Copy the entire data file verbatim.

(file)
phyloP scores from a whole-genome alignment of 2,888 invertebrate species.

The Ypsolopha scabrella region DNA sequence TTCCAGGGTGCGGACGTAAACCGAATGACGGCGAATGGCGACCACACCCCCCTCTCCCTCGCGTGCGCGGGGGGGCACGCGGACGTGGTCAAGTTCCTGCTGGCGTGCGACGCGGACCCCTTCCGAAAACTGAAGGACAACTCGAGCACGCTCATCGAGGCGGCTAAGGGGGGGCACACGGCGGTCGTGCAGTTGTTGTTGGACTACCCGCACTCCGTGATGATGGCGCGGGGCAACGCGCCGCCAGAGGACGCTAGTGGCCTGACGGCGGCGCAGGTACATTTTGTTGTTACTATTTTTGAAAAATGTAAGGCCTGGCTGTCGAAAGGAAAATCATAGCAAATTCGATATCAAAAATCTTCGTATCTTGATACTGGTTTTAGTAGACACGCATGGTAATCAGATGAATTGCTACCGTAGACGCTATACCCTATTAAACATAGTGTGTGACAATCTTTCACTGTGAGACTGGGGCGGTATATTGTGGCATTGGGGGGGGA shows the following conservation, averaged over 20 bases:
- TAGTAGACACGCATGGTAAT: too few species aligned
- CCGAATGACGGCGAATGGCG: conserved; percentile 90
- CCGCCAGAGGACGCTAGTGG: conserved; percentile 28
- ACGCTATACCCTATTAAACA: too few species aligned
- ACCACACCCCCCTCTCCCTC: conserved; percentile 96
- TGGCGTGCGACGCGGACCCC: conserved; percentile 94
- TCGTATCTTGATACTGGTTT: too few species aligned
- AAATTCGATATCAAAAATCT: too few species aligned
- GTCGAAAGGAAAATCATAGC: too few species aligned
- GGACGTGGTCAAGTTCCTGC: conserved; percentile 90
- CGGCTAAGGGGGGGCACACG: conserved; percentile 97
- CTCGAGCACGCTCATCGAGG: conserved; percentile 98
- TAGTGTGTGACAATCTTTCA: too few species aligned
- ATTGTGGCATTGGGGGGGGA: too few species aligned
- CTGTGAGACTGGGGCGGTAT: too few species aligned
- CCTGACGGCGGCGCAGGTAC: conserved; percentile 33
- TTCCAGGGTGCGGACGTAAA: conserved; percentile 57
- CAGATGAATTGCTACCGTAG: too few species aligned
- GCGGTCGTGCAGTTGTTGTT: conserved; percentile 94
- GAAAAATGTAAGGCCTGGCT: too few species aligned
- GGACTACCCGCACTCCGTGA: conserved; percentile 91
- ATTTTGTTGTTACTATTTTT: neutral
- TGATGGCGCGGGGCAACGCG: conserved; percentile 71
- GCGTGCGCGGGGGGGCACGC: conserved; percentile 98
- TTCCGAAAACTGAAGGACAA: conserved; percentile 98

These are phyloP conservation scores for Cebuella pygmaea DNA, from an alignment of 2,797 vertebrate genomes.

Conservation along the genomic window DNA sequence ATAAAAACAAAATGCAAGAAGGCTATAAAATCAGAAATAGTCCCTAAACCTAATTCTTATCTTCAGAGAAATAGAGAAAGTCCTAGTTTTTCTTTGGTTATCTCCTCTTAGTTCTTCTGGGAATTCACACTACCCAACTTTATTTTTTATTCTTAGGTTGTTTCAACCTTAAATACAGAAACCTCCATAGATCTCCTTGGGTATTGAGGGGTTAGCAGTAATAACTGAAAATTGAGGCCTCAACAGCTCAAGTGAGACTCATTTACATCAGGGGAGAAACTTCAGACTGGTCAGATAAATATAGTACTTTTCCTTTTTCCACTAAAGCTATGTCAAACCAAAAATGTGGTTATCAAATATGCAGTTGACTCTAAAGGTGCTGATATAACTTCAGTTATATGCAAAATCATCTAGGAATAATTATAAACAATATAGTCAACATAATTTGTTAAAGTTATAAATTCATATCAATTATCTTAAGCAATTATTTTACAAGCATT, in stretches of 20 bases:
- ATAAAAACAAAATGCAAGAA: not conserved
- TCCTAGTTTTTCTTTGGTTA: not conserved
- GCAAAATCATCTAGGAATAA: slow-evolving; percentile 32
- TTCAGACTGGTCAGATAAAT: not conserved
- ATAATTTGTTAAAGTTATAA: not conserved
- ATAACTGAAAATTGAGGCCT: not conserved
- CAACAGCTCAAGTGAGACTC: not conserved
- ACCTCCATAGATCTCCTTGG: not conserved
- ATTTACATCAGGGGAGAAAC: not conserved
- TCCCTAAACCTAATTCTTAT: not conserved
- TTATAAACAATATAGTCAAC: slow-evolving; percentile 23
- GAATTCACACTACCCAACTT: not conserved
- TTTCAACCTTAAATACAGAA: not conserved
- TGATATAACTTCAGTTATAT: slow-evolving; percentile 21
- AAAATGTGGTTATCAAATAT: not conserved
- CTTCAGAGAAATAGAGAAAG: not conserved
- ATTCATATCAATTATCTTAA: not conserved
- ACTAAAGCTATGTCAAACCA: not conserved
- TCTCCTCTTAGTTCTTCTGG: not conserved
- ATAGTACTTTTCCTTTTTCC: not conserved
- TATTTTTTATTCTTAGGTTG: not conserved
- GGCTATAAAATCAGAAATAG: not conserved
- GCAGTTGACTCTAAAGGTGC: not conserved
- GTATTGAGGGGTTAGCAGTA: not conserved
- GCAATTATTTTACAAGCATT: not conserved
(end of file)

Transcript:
phyloP scores from a whole-genome alignment of 2,888 invertebrate species.

The Ypsolopha scabrella region DNA sequence TTCCAGGGTGCGGACGTAAACCGAATGACGGCGAATGGCGACCACACCCCCCTCTCCCTCGCGTGCGCGGGGGGGCACGCGGACGTGGTCAAGTTCCTGCTGGCGTGCGACGCGGACCCCTTCCGAAAACTGAAGGACAACTCGAGCACGCTCATCGAGGCGGCTAAGGGGGGGCACACGGCGGTCGTGCAGTTGTTGTTGGACTACCCGCACTCCGTGATGATGGCGCGGGGCAACGCGCCGCCAGAGGACGCTAGTGGCCTGACGGCGGCGCAGGTACATTTTGTTGTTACTATTTTTGAAAAATGTAAGGCCTGGCTGTCGAAAGGAAAATCATAGCAAATTCGATATCAAAAATCTTCGTATCTTGATACTGGTTTTAGTAGACACGCATGGTAATCAGATGAATTGCTACCGTAGACGCTATACCCTATTAAACATAGTGTGTGACAATCTTTCACTGTGAGACTGGGGCGGTATATTGTGGCATTGGGGGGGGA shows the following conservation, averaged over 20 bases:
- TAGTAGACACGCATGGTAAT: too few species aligned
- CCGAATGACGGCGAATGGCG: conserved; percentile 90
- CCGCCAGAGGACGCTAGTGG: conserved; percentile 28
- ACGCTATACCCTATTAAACA: too few species aligned
- ACCACACCCCCCTCTCCCTC: conserved; percentile 96
- TGGCGTGCGACGCGGACCCC: conserved; percentile 94
- TCGTATCTTGATACTGGTTT: too few species aligned
- AAATTCGATATCAAAAATCT: too few species aligned
- GTCGAAAGGAAAATCATAGC: too few species aligned
- GGACGTGGTCAAGTTCCTGC: conserved; percentile 90
- CGGCTAAGGGGGGGCACACG: conserved; percentile 97
- CTCGAGCACGCTCATCGAGG: conserved; percentile 98
- TAGTGTGTGACAATCTTTCA: too few species aligned
- ATTGTGGCATTGGGGGGGGA: too few species aligned
- CTGTGAGACTGGGGCGGTAT: too few species aligned
- CCTGACGGCGGCGCAGGTAC: conserved; percentile 33
- TTCCAGGGTGCGGACGTAAA: conserved; percentile 57
- CAGATGAATTGCTACCGTAG: too few species aligned
- GCGGTCGTGCAGTTGTTGTT: conserved; percentile 94
- GAAAAATGTAAGGCCTGGCT: too few species aligned
- GGACTACCCGCACTCCGTGA: conserved; percentile 91
- ATTTTGTTGTTACTATTTTT: neutral
- TGATGGCGCGGGGCAACGCG: conserved; percentile 71
- GCGTGCGCGGGGGGGCACGC: conserved; percentile 98
- TTCCGAAAACTGAAGGACAA: conserved; percentile 98

These are phyloP conservation scores for Cebuella pygmaea DNA, from an alignment of 2,797 vertebrate genomes.

Conservation along the genomic window DNA sequence ATAAAAACAAAATGCAAGAAGGCTATAAAATCAGAAATAGTCCCTAAACCTAATTCTTATCTTCAGAGAAATAGAGAAAGTCCTAGTTTTTCTTTGGTTATCTCCTCTTAGTTCTTCTGGGAATTCACACTACCCAACTTTATTTTTTATTCTTAGGTTGTTTCAACCTTAAATACAGAAACCTCCATAGATCTCCTTGGGTATTGAGGGGTTAGCAGTAATAACTGAAAATTGAGGCCTCAACAGCTCAAGTGAGACTCATTTACATCAGGGGAGAAACTTCAGACTGGTCAGATAAATATAGTACTTTTCCTTTTTCCACTAAAGCTATGTCAAACCAAAAATGTGGTTATCAAATATGCAGTTGACTCTAAAGGTGCTGATATAACTTCAGTTATATGCAAAATCATCTAGGAATAATTATAAACAATATAGTCAACATAATTTGTTAAAGTTATAAATTCATATCAATTATCTTAAGCAATTATTTTACAAGCATT, in stretches of 20 bases:
- ATAAAAACAAAATGCAAGAA: not conserved
- TCCTAGTTTTTCTTTGGTTA: not conserved
- GCAAAATCATCTAGGAATAA: slow-evolving; percentile 32
- TTCAGACTGGTCAGATAAAT: not conserved
- ATAATTTGTTAAAGTTATAA: not conserved
- ATAACTGAAAATTGAGGCCT: not conserved
- CAACAGCTCAAGTGAGACTC: not conserved
- ACCTCCATAGATCTCCTTGG: not conserved
- ATTTACATCAGGGGAGAAAC: not conserved
- TCCCTAAACCTAATTCTTAT: not conserved
- TTATAAACAATATAGTCAAC: slow-evolving; percentile 23
- GAATTCACACTACCCAACTT: not conserved
- TTTCAACCTTAAATACAGAA: not conserved
- TGATATAACTTCAGTTATAT: slow-evolving; percentile 21
- AAAATGTGGTTATCAAATAT: not conserved
- CTTCAGAGAAATAGAGAAAG: not conserved
- ATTCATATCAATTATCTTAA: not conserved
- ACTAAAGCTATGTCAAACCA: not conserved
- TCTCCTCTTAGTTCTTCTGG: not conserved
- ATAGTACTTTTCCTTTTTCC: not conserved
- TATTTTTTATTCTTAGGTTG: not conserved
- GGCTATAAAATCAGAAATAG: not conserved
- GCAGTTGACTCTAAAGGTGC: not conserved
- GTATTGAGGGGTTAGCAGTA: not conserved
- GCAATTATTTTACAAGCATT: not conserved